Our loved ones deserve the best in their golden years. They want to stay in the house that has become their home. It’s only natural, especially if they have lived in the same space for many years. However, the passing of time may mean their living space is no longer safe.
While retirement communities offer great safety features, your parents may not be ready for that move. It’s important to learn the top safety concerns for every senior to keep your loved ones out of harm’s way at their current home.
Common Home Hazards
Unfortunately, injuries at home are more common for our aging parents than we’d like to think. What safety concern pops into your mind first? You may have thought of your loved one experiencing a fall—a worry at the top of the list for every senior.
One fall can turn your aging parent’s life upside down, setting them back considerably in terms of independence. Injuries from falls may require surgeries and extensive rehabilitation with physical and occupational therapists.
Common home hazards that can lead to a fall include:
- A slip and fall in the bathroom
- Tripping over a rug or cord in the living room
- Walking around the house without a mobility aid
- Tripping in a poorly lit area
Ways To Improve Safety
Thinking of these common hazards leads to worries about your aging parent’s safety. Fortunately, there are ways to make a home senior-friendly. Let’s go over some tactics to help remedy the fall hazards mentioned above.
Ideally, it would be best if you made the bathroom as safe for seniors as possible. Here are some important considerations for their well-being:
- Install grab bars so that they always have something to hold onto
- Replace the bathtub for a walk-in shower, complete with a shower chair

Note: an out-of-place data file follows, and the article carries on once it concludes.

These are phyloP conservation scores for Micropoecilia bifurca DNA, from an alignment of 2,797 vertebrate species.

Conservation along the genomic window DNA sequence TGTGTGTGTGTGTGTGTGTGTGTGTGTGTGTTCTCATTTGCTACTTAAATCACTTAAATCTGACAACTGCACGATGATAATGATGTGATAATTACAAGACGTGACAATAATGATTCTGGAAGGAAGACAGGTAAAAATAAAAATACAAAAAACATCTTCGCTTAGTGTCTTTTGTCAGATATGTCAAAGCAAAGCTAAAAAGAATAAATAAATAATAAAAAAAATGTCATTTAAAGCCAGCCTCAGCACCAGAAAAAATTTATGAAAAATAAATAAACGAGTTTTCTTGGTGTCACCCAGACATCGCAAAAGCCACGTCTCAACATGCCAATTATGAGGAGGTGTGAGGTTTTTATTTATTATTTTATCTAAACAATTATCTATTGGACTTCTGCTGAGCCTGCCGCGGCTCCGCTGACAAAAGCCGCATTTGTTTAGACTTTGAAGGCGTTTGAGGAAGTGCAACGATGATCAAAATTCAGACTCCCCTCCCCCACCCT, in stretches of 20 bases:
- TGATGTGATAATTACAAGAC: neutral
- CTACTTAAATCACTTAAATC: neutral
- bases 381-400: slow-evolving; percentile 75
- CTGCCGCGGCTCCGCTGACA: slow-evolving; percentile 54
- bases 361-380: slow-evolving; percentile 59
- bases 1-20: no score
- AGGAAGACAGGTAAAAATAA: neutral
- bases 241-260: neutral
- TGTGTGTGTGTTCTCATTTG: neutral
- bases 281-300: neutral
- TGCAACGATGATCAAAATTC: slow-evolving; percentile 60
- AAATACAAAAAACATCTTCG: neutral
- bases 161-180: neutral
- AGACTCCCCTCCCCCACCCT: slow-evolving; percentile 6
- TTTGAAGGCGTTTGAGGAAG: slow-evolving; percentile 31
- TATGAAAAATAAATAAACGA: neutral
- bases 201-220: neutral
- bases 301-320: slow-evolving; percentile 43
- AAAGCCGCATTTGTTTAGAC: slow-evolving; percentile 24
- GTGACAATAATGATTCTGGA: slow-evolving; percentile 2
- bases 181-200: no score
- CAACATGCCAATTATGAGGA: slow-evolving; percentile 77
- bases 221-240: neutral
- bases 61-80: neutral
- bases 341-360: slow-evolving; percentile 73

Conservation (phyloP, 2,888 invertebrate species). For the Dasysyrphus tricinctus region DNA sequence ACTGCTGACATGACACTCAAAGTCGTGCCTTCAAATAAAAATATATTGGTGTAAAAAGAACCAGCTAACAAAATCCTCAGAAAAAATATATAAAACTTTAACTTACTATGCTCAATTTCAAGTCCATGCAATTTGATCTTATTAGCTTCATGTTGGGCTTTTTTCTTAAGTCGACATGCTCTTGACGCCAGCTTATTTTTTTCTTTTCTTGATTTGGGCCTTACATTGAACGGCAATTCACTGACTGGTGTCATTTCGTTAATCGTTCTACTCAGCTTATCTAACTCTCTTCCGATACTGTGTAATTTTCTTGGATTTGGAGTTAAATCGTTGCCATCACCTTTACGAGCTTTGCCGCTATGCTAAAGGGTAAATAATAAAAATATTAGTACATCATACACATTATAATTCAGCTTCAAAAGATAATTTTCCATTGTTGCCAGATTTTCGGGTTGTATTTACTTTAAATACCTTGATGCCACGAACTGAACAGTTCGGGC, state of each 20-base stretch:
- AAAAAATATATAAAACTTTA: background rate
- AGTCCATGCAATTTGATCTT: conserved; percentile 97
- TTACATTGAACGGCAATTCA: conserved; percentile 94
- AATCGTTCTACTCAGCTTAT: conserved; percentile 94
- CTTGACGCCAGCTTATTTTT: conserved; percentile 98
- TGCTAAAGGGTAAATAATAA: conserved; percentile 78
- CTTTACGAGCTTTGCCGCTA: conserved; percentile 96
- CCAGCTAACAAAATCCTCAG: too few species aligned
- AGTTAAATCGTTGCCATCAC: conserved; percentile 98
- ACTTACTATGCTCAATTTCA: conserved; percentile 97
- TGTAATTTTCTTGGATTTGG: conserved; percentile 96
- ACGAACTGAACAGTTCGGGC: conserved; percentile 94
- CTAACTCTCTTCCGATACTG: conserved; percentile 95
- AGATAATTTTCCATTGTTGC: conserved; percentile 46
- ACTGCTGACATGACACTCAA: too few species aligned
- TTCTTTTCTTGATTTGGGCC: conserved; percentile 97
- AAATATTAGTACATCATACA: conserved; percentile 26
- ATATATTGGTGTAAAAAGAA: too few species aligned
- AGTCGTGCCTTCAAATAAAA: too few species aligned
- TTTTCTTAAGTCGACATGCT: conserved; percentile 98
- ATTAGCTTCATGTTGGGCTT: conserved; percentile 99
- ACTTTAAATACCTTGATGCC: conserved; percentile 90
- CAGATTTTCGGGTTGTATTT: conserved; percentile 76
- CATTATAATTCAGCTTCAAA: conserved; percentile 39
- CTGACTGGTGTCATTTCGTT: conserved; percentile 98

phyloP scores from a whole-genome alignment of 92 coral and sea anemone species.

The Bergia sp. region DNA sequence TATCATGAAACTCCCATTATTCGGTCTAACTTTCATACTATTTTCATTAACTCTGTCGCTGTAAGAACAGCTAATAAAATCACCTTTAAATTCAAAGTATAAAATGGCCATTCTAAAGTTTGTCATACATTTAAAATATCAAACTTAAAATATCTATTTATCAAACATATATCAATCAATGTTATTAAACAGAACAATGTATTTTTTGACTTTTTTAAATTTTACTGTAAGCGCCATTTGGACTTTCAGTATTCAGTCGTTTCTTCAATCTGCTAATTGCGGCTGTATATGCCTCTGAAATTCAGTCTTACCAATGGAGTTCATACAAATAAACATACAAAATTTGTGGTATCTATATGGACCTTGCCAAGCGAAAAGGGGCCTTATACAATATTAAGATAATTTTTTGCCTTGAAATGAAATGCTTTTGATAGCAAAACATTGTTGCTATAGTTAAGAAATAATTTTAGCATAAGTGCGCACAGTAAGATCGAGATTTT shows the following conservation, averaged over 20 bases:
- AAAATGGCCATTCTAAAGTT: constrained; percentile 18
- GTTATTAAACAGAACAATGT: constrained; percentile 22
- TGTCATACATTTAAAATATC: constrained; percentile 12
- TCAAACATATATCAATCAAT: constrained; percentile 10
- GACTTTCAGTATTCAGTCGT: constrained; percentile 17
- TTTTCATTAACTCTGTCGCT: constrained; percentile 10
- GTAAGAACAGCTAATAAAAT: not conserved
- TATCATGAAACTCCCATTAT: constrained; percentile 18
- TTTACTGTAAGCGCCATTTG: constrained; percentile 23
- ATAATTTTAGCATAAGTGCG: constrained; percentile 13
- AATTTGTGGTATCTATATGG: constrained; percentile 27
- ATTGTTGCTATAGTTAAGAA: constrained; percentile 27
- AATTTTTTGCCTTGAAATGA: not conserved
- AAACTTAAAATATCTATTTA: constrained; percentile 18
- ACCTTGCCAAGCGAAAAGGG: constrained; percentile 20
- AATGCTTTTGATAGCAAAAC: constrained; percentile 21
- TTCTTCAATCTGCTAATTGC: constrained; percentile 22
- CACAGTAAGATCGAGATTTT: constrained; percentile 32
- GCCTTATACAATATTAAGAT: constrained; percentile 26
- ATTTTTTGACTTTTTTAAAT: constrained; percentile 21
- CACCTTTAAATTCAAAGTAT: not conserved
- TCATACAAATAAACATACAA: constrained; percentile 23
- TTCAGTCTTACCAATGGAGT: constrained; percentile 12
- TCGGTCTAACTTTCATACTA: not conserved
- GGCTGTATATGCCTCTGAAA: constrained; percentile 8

- Another alternative is a walk-in tub
- Ensure there is a non-slip mat in the following locations:
- In the shower or tub
- Outside the shower or tub
- Near the toilet and sink
Overall Home Safety
It’s important to also identify potential concerns that may be present in other areas of your parent’s house. For example, if they have a wood floor, ensure they always wear non-slip socks, slippers, or shoes when walking in their home. Socks on a wooden floor can result in a slip and fall.
Other best practices include having a well-lit home that’s free from tripping hazards. Mobility aids such as walkers and canes can be helpful for individuals who have become less balanced as they age. However, some seniors can be stubborn about making this switch, so be sure to discuss how these mobility aids can significantly reduce the risk of falls with your parent.
Returning Home After a Hospital Discharge
You should also consider improving a home’s safety after your parents return home from being in the hospital. You should familiarize yourself with tips to keep your loved one safe after a discharge. Consider using medical transport to bring your parent back home, as this will mitigate fall risks. You should also ensure their home is clean to prevent them from injuring themselves and being hospitalized again.
Your senior parents can still live at home, so long as it’s safe to do so. Take the time to identify potential hazards to reduce the chances of a fall.